WASHINGTON – Officials said Wednesday that the White House has cancelled Trump-era executive orders designed to prohibit the popular apps TikTok and WeChat and would instead undertake its own study targeted at detecting national security issues with software related to China.
A new presidential order requires the Commerce Department to conduct an “evidence-based” investigation of transactions using applications created, supplied, or controlled by China, according to officials. Officials are especially worried about applications that collect personal information from users or have ties to the Chinese military or intelligence activity.
The Biden administration has yet to weigh in on whether TikTok and other applications constitute a threat to Americans, despite cancelling some of President Donald Trump’s blanket-style directives and replacing them with a more targeted approach.
However, a senior administration official said Wednesday that Trump’s measures weren’t necessarily “done in the most sound manner,” and that the review’s goal is to establish clear standards for assessing particular data security and privacy threats for each app. According to him, this might lead to a variety of future app-by-app behaviours.
He stated, “We want to take a customised, harsh approach here.”
According to top administration officials, the agency will also provide suggestions on how to better safeguard Americans’ genetic and personal health information, as well as address the hazards of particular software products linked to China or other enemies.
Courts halted the Trump administration’s attempted prohibitions, and they also “came up against this criticism that they were emulating China’s Great Firewall,” according to Samm Sacks, a fellow at Yale Law School’s Paul Tsai China Center. “What the Biden administration wants to do is keep the internet free and safe while still addressing actual risk.”
The decision by the Biden administration underscores continued concerns that popular applications linked to China, a major economic and political competitor of the United States, may expose Americans’ personal information. Beijing’s technological progress has been addressed by both the White House and Congress.
Last Monday, the Biden administration added to a Trump-era list of Chinese enterprises that Americans are prohibited from investing in due to alleged ties to the Chinese military and surveillance. China’s state-owned telecoms businesses, Huawei, and China’s oil business China National Offshore Oil Corp are among the firms on the list.
In the face of increased foreign competition, the Senate enacted a bill on Tuesday that aims to promote U.S. semiconductor production and the development of artificial intelligence and other technology. The measure also prohibits the use of Chinese-made drones by the federal government.
The new executive order, rather than targeting specific companies, should lead to a framework for protecting Americans’ data from China and could put pressure on Congress to pass a data-security law in the coming years, according to Paul Triolo, a tech policy expert at the Eurasia Group consultancy.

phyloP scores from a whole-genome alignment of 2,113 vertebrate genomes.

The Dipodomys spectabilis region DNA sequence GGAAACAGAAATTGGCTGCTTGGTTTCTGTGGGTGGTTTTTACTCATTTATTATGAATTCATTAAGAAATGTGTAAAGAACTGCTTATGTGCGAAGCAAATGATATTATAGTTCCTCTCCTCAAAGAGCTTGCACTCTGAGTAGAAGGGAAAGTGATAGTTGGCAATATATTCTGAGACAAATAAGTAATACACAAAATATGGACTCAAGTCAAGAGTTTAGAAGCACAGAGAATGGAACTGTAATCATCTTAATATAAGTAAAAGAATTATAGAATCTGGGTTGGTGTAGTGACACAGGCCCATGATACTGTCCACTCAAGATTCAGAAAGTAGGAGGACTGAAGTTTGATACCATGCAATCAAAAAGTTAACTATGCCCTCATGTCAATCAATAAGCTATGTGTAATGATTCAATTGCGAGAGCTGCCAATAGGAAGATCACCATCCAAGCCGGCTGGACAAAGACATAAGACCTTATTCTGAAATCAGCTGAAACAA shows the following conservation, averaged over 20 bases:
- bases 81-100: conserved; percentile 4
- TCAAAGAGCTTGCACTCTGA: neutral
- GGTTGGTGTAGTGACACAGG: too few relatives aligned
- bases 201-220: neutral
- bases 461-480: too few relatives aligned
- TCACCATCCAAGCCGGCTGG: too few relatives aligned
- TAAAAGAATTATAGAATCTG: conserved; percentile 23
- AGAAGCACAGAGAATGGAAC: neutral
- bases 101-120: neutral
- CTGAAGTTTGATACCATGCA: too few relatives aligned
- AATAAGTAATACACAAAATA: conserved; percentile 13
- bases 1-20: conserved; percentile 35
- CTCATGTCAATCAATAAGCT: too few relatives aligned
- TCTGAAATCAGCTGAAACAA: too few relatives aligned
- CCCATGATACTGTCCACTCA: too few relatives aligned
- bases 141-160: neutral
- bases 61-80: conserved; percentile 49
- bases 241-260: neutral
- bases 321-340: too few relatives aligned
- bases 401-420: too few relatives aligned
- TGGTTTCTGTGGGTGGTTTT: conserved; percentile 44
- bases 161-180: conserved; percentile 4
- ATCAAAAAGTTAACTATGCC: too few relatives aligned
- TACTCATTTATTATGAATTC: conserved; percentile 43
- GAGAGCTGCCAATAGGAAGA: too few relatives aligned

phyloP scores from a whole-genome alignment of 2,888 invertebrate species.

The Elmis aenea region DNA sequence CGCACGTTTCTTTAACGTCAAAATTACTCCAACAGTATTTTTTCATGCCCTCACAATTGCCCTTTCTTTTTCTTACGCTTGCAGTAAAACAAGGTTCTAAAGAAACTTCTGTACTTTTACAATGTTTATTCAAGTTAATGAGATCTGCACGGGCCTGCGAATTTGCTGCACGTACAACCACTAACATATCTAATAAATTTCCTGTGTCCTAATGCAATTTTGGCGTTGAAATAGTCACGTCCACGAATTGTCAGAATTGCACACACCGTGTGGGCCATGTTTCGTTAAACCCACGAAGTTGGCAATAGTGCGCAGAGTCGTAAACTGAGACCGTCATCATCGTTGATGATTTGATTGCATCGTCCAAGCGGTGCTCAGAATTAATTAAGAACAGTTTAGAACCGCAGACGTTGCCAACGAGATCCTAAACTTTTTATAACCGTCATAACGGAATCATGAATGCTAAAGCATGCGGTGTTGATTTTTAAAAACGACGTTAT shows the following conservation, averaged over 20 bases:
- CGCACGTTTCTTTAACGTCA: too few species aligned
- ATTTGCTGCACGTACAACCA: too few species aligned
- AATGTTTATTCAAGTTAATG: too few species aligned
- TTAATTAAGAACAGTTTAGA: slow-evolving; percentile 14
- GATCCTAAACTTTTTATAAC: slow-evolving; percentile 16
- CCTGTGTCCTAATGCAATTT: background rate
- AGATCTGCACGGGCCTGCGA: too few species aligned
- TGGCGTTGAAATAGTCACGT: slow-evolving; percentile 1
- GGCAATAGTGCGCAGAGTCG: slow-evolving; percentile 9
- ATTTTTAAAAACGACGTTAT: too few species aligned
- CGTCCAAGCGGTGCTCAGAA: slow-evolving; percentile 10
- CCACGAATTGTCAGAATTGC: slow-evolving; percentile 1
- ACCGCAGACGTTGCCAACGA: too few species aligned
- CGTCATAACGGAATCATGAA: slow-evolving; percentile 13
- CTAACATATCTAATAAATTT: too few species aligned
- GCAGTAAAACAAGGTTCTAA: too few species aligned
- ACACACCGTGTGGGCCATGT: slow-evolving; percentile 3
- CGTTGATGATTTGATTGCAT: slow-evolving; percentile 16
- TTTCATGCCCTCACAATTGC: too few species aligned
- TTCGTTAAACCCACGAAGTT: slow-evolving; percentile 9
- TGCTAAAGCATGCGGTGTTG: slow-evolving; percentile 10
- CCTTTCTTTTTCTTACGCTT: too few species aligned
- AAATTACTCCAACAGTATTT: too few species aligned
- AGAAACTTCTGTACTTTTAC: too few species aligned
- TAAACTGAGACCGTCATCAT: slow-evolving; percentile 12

On Wednesday, Biden also overturned a January Trump directive that had barred transactions using digital wallets Alipay and WeChat Pay, as well as six lesser-known Chinese applications, due to undisclosed data security concerns.
Last year, the Trump administration’s attempt to prohibit TikTok, a popular video app among young people and the flagship WeChat messaging service were thwarted by the courts. However, the Committee on Foreign Investment in the United States, or CFIUS, is conducting a national-security investigation of TikTok. TikTok was supposed to sell its U.S. businesses by a certain date stipulated by CFIUS, but it never happened.
On national security concerns, the Trump administration arranged a deal last year that would have seen US businesses Oracle and Walmart purchase a substantial share in the app. On Wednesday, Oracle did not respond to calls for comment. Walmart has declined to comment on the matter.
Earlier this year, the Biden administration attempted to postpone its legal defence of Trump’s plans to ban TikTok and WeChat while it examined national security dangers presented by Chinese Internet businesses. A case contesting Trump’s TikTok divestment order has been placed on hold by the United States Court of Appeals for the District of Columbia Circuit.
Citizen Lab, an internet watchdog group, published cybersecurity and privacy analysis of TikTok in March, which found no evidence of malicious behaviour and said TikTok’s practises of collecting personal data and tracking users’ behaviour were no worse than those of other major social platforms like Facebook.
According to the study, “our study demonstrates that TikTok does not send overt data to the Chinese government.” It went on to say that while TikTok’s service did not make contact with any Chinese servers, it was theoretically feasible that servers outside China may eventually transmit user data to Chinese servers.
Citizen Lab, based at the University of Toronto, also described a “plausible” but speculative scenario in which the Chinese government could use one of its national security laws to compel TikTok’s parent company, ByteDance, to hand over user data, but claimed there is no evidence China has done so yet.